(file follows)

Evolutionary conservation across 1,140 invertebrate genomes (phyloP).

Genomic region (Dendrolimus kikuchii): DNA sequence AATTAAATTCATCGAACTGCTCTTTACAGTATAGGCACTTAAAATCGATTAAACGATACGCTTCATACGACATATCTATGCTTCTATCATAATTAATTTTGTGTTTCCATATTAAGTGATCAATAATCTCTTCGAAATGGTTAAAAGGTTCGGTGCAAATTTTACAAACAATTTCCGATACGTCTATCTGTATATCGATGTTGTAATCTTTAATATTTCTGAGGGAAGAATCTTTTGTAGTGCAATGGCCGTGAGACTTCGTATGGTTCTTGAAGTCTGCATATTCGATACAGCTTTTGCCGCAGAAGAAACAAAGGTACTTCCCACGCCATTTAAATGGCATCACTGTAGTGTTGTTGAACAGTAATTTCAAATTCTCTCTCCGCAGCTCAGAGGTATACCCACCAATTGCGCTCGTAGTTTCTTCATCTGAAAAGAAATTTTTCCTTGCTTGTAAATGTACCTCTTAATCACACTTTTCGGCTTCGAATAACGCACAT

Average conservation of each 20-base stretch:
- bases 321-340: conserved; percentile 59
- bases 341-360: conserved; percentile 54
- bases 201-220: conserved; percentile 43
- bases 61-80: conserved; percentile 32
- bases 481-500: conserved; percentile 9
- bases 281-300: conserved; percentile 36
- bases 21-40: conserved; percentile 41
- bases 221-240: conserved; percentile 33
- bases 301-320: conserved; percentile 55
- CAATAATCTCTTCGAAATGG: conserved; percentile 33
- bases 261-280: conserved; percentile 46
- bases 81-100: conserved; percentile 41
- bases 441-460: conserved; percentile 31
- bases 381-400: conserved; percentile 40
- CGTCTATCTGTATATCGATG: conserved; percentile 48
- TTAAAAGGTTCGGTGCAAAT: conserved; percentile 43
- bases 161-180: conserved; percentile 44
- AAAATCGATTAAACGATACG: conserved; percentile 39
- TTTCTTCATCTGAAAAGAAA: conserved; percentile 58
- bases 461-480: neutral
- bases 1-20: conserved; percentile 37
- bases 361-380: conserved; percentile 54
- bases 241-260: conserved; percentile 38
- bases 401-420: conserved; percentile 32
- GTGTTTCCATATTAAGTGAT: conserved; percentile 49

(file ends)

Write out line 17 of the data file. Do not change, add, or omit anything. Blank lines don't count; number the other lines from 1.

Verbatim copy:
- bases 381-400: conserved; percentile 40